Tuesday, August 14, 2007

Rigged Voting Machines?


The Help America Vote Act (HAVA) dictated to many states and municipalities that old lever machines and other voting methods had to be changed and upgraded. I'm not sure I like the idea of the federal government writing such legislation. Here's more from wiki about HAVA.

There are some who say that these new voting methods - were put in place specifically to rig the upcoming elections. Frankly it really bothers me that we cannot seem to trust anyone, Republican or Democrat, about these matters anymore. I think that the people in general are very frustrated and angry about that most of all. But I digress...

Some are even claiming that the very recentIowa Straw Poll gave faulty results because of the use of Diebold electronic voting machines. There are those who claim that the Diebold machines are easily hacked into and a virus can be applied that can change or steal votes.

Researchers at Princeton University (and elsewhere too) have put forth that theory (with proof), and have written papers about it. They even produced a video:



Here in my state, the CT General Assembly in 2005 authorized Secretary of the State of CT, Susan Bysiewicz, to obtain voting technology to bring Connecticut into compliance with new federal standards set forth by HAVA. The old lever machines have effectively been banned and any primaries in the state of CT will have to use the new optical scan machines. I had a blog post about the old lever machines in CT being sold off.

Connecticut received optical scanner voting machines last year to replace the lever machines.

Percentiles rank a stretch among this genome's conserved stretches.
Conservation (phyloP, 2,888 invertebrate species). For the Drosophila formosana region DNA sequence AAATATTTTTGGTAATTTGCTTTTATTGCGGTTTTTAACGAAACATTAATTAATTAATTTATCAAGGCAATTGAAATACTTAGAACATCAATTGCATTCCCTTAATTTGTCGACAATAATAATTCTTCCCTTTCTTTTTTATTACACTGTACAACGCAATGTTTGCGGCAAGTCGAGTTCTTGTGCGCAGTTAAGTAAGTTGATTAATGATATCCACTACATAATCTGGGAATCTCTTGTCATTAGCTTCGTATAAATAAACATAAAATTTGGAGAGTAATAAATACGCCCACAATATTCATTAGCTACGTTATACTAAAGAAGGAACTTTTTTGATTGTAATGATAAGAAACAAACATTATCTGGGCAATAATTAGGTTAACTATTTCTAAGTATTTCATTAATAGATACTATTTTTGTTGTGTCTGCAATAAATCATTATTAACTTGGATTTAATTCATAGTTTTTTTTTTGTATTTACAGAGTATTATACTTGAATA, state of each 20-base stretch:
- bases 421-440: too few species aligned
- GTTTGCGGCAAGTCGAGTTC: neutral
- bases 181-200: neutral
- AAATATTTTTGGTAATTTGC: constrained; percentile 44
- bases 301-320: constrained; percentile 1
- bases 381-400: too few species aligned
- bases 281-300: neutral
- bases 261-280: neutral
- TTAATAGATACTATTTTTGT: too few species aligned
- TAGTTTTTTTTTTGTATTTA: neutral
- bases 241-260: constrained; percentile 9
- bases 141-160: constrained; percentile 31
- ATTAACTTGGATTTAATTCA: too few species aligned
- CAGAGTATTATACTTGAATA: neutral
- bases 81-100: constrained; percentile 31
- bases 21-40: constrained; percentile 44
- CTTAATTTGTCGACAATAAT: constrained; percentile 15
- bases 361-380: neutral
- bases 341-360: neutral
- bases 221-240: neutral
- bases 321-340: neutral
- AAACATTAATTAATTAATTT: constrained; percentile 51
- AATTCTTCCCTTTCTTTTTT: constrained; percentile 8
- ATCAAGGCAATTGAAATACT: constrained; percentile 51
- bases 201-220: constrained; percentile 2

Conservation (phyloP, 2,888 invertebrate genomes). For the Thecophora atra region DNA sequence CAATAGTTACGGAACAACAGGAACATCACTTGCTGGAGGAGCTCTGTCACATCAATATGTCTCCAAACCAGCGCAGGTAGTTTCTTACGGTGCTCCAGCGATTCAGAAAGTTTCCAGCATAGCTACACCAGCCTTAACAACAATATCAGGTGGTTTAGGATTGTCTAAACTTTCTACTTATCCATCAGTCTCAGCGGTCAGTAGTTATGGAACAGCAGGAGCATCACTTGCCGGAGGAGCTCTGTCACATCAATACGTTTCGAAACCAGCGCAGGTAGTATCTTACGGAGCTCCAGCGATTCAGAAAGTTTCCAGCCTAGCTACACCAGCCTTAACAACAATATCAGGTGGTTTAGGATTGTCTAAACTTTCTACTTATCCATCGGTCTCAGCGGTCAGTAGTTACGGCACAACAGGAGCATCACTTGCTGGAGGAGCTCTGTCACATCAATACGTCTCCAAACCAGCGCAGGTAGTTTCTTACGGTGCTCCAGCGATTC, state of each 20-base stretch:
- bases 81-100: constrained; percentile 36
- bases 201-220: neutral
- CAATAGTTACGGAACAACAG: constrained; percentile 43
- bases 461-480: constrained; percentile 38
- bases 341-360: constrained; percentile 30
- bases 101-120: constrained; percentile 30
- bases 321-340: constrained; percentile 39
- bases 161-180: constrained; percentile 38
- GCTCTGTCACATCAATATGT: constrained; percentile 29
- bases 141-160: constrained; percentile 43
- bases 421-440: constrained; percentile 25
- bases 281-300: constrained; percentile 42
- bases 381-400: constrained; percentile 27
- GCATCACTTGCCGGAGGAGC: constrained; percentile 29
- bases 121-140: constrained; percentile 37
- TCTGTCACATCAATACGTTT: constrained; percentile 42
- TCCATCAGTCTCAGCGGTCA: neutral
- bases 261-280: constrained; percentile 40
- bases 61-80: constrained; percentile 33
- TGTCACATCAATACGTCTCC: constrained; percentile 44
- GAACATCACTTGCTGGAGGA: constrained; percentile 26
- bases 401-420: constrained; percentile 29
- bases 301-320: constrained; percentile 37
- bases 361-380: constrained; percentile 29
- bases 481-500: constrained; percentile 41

The secretary of the state contracted with LHS Associates to provide the state with 1,538 optical scan machines to replace all 3,300 mechanical lever voting machines by November 2007. LHS initially provided the state with 253 machines and 1,167 privacy booths. The state distributed these machines and booths to 25 municipalities chosen based on a survey. The 1,538 machines will cost the state a total of $ 15. 7 million.
CT's new machines are optical scan voting machines that officials say provide a reliable paper trail. I am not even convinced of the reliability of those. The old lever machines worked just fine and I am very angry that they were replaced by machines that I have not been convinced to trust and that will cost twice as much to operate. They require special paper and programming.

Read more about this whole issue of HAVA and rigged voting at the Cato Institute and Hacking Democracy as well as here about California voting machines failing hacker tests.

All I know is that I trusted the lever machines we used here in CT - as well as the same ones I used in New York state ever since I started voting over 32 years ago. There was never a doubt in my mind as to how my vote counted. Now I am not so sure with this new electronic and "tamperable" technology - and it isn't because I am not comfortable with change. Perhaps we should all protest and vote via paper ballots for a while.

If rigged machines are a reality because of HAVA - we have a very real problem at hand.

"Votes mean nothing; counting them
means everything" -- Joseph Stalin

1 comment:

P Henry said...

Judy,
This has been a huge issue in the on-line tech community for a while? ~3 years+?

From the sfgate article: "experts from the UC system had top-of-the-line security information plus more time and better access to the voting machines than would-be vote thieves likely would have....made available to the testers, including operating manuals, software and source codes usually kept secret by the voting machine companies"

What that means is the testers had time and schematics and software source code and unfettered access to hack or break in to the systems. Clearly a worst case test, but a very valid one.

The online community has been pushing for two things. 1) Complete publishing of all schematics and software so that entire tech community can analysis and suggest changes to make it more secure. I think this is a great idea. and 2) A paper trail that is saved and the individual can take home. Again I think this is a great idea.

I loved the old lever voting booths, never did I worry about fraud.

But the humans do make errors adding. Hard to believe and we all want our elections results 2 minutes after the polls close.